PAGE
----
Bertin C 37: 50 Years

 The Bertin C 37 was Cycles Bertin’s competitor to the Peugeot PX 10 and the Gitane Tour de France bicycles most commonly seen in North America during the bike boom of the 1970s. These bicycles had the Nervex lugs, Reynolds 531 tubing and French componentry typical of their price class. However, the bicycle in this post pre-dates that era by a decade. In the 1960s, in both the United States and Canada, road racing was nearly extinct. It was a sport pursued mostly by immigrant communities with little awareness among the general population. Racing bicycles were generally sold by small, obscure dealers in large, urban areas who imported their bicycles from Europe, often in small numbers or to order, to meet the local demand.

This was the case of the bicycle featured here and the rider who has owned it for the last 50 years. What began as an email evolved into a longer summary of the bike’s history and I have received permission to share the story with you in the words of the original owner, Michel M. from Santa Barbara in southern California:

 

 

Here’s the story of my 50-year-old, one-owner André Bertin, still my only road bike and daily ride.  I ordered it in spring 1960 from Hans Ohrt Lightweight Bicycles in Beverly Hills, and received it in November 1960.  
  
It was a 60cm C37 model, with Reynolds 531 double-butted frame tubes, Reynolds 531 forks and stays, and Nervex Professional lugs.  Hans Ohrt apparently specified Campagnolo dropouts and fork tips for the Campagnolo Record shifters, but the cable braze-ons were still all set up for dual-cable Simplex derailleurs.  The lugs and fork crown were chromed, the forks and stays were half-chromed, the large middle section of the seat tube was chromed, and the rest was painted a transparent red.  The brakes were MAFAC centerpulls, the chainset was Stronglight, the pedals Lyotard, the saddle an Idéale with duraluminum “rails”, the derailleurs and shift levers Campagnolo, the hubs were Campy hi-flange, with Campy skewers, and the rims (Milremo?) were for tubulars (sew-ups).  The seat-tube angle was 72°, but I think the head was maybe one degree steeper, for quicker handling.  The frame was superb, and it gave a much more comfortable ride than the Italian Columbus frames my friends all rode, especially on rough roads.  It cost $213.74 brand-new; expensive, but much cheaper than a new Cinelli.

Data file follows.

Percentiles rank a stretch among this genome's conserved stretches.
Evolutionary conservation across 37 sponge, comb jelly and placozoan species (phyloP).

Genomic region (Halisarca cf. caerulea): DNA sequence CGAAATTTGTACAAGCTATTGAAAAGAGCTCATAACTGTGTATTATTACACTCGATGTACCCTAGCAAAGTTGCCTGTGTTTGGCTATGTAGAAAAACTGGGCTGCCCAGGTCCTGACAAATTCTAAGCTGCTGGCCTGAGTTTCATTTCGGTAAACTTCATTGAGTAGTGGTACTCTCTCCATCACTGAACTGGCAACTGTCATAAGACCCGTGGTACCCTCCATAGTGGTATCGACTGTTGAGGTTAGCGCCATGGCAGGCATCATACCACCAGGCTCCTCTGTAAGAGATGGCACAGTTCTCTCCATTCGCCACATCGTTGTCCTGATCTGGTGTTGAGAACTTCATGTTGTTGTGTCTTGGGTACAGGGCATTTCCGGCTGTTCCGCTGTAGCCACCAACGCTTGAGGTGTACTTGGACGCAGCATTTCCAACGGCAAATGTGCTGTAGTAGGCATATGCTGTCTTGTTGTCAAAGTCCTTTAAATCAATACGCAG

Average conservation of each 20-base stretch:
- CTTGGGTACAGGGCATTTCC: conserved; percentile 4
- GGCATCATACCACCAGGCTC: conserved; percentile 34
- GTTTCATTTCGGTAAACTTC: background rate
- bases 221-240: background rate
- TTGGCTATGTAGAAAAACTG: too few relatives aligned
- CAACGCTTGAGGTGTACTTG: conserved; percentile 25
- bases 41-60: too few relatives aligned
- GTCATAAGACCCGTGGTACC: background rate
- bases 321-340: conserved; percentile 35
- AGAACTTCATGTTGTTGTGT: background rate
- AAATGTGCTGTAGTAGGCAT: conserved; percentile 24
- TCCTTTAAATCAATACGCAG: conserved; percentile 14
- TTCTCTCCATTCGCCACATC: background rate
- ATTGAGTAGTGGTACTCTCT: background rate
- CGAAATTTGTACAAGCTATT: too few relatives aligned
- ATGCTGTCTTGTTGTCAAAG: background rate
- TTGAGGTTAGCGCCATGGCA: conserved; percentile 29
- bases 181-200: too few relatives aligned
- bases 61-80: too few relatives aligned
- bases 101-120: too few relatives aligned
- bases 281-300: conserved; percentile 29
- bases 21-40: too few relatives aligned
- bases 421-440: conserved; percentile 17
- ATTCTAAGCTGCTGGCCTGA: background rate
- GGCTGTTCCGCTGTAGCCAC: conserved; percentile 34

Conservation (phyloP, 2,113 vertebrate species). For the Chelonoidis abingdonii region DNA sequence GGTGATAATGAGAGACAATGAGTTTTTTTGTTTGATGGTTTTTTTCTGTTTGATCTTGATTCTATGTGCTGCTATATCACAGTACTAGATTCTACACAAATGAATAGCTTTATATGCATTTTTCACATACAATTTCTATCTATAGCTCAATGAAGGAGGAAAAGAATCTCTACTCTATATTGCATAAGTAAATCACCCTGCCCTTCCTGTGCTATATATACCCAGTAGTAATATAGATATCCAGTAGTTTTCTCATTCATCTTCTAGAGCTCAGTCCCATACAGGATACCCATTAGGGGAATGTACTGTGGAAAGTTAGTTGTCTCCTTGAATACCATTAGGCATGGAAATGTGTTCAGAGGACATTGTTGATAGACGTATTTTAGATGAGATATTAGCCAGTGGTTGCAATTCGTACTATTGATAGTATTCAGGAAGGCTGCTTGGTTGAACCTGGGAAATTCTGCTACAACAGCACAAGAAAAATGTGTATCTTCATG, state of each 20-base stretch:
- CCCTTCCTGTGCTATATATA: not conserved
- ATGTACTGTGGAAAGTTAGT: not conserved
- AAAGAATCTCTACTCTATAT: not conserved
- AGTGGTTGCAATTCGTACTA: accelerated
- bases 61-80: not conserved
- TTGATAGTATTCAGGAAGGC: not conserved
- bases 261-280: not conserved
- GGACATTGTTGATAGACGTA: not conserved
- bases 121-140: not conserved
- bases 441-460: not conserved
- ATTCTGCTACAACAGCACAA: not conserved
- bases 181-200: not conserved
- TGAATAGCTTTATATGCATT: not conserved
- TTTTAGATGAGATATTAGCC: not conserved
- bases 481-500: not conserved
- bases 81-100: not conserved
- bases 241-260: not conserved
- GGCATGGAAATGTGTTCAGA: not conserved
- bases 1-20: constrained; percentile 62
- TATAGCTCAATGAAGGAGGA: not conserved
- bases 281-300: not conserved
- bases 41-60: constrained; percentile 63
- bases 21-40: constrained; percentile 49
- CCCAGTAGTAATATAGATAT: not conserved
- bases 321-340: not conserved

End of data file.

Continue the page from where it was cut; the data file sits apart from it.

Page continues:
I raced it for one year and rode it hard, touring it the length of California from Santa Barbara to Eureka and back to San Francisco.  The light-weight accessories quickly proved to be of inferior quality.  The Ava (?) stem broke first in a sprint, then the seat-post snapped off when I hit a bump, then I twisted off one of the cranks on a hill-climb sprint, resulting in a spectacular fall.  The dural rails of the saddle cracked, the pedal axles bent, and the rims collapsed.  The red paint faded fast, and the chrome pitted rapidly, since I lived near the beach. By the end of the year it was a very different bike!  But the lovely frame survived the abuse, and I continued to ride it, though my racing days were over. I never bought another road bike.
 
Over the years, the shifting gear mutated from Campagnolo to Huret to Suntour to Shimano and back to Campagnolo, and it currently wears a Campagnolo “Rally” rear derailleur, the best of them all, in my opinion.  The brakes are now Shimano sidepulls, the seat-post is a Campagnolo “aero” model, the headset a Campagnolo “waterproof”, and the crankset is now also Campagnolo.  The saddle is a Selle An-Atomica, a sort of modified Brooks B17 and very comfortable (at last!), and the stem is a custom steel job from Salsa, made special with a French-sized quill.  The wheels are now 700C, but the dropout spacing remains 120mm.  The braze-ons have gone through many, many iterations over the years.  It has been repainted 3 times, the last time a beautiful job by Joe Bell, with stickers that approximate the originals but miss in a few details, and the head badge was repainted by CycleArt.  The only original parts now on the bike are the Campagnolo shift levers, and a piece of the original broken-off seatpost stuck down in the seat tube.

As well,  I have taken my Bertin to France and ridden it for several months in the Dordogne.  It loves those French roads!  My wife and I stayed 2 months in Rouffignac, which is on top of a crest, so it was downhill in every direction.  I would take off, ride for a couple of hours, find a good café and call my wife on the cell phone.  She would come and find me, we would dine and drink wine, then I got a ride back home!  The Bertin still is a very comfortable and responsive bike to ride, and I look forward to at least part of the next 50 years of happily riding it.

This is a remarkable story about one man and his one bicycle and is a tribute to the tenacity of the owner and the quality and durability of his Bertin C 37.

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